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District gets two new clinics

2011-08-12 22:35:18
This article has been read 730 times.

The Gushiegu District Assembly in the Northern Region has built two clinics with nurses’ quarters at a total cost of GHc 145,000.00 in the farming communities of Zamashegu and Nabuli.

The fully furnished Zamashegu Clinic and quarters cost GHc 88,000.00 and was constructed under the Northern Region Poverty Reduction Programme (NORPREP), while the Nabuli Clinic cost GHc 57,000.00.

The facilities would serve about 78 communities in eight zones in the District with a population of over 22,565 people.

Mr Fuseini Alhassan, the Gushiegu District Chief Executive, (DCE) handed over the facilities to the Ghana Health Service (GHS) at separate ceremonies.

The DCE said the provision of the facilities was in line with the government’s determination to send health care delivery to the door steps of the people and urged them to cooperate with the health personnel who would be posted to man the clinics to enable them to give of their best.

He assured the people that the government would soon provide electricity to 15 communities in the District by the end of September this year and assured them that they would be beneficiaries.

The DCE said the construction of the Midwifery School at Gusheigu was in progress and would soon be completed for the commencement of admissions this year.

Dr Akwasi Twumasi, Regional Director of Health Services, said the Region was short of medical personnel in the all areas of health delivery and was currently operating with about 36 per cent of the required staff.

He said the region lacked the ability to attract and retain health personnel and, consequently, appealed to the chiefs and the Assemblies to identify and support students from the communities who could be admitted into health training institutions so that after completion of their courses they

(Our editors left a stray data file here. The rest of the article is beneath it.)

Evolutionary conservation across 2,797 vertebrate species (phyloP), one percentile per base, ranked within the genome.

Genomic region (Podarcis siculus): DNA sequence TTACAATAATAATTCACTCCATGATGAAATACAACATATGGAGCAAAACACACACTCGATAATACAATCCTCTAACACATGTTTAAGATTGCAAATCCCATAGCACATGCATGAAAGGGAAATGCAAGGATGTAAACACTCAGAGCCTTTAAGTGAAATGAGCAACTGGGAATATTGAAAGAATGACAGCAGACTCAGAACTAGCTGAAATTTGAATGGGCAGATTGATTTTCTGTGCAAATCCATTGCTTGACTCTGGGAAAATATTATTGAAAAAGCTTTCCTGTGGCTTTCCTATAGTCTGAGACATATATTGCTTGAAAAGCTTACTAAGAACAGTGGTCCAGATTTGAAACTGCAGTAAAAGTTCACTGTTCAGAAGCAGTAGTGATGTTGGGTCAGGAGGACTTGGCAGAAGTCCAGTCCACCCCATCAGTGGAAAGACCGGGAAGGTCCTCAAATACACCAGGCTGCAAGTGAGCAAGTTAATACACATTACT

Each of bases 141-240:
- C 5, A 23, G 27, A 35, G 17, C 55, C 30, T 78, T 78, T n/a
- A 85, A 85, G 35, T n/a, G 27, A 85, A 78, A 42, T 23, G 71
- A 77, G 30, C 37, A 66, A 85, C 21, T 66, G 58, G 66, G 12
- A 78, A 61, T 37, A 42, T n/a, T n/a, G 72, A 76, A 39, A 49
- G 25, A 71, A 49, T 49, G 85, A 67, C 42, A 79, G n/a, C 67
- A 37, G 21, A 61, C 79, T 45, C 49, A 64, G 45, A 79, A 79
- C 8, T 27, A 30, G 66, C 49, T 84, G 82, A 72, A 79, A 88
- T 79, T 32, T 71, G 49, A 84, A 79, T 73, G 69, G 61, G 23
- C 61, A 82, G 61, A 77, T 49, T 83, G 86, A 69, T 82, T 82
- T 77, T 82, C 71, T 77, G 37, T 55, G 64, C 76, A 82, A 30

could be posted to serve their people.

Alhaji Abudul-Rahaman Yakubu, the Gushiegu District Director of Health, noted that the Nabuli area records a high number of maternal deaths and said this year alone about four deaths been recorded.

He, therefore, urged the people to eliminate the cultural beliefs which did not allow pregnant women to be acknowledged as such until certain rituals were performed.

They should rather allow the expectant mothers to seek ante-natal care.

He also noted that malnutrition was also very high in the area and urged the people, especially pregnant women, to eat balanced diets and also use iodated salt in the preparation of their meals.

Alhaji Yakubu appealed to the chiefs and peoples of the two communities to offer security to the health personnel who would be posted to take care of them and make them feel at home and appealed to the Assembly to also provide more accommodation facilities for them.


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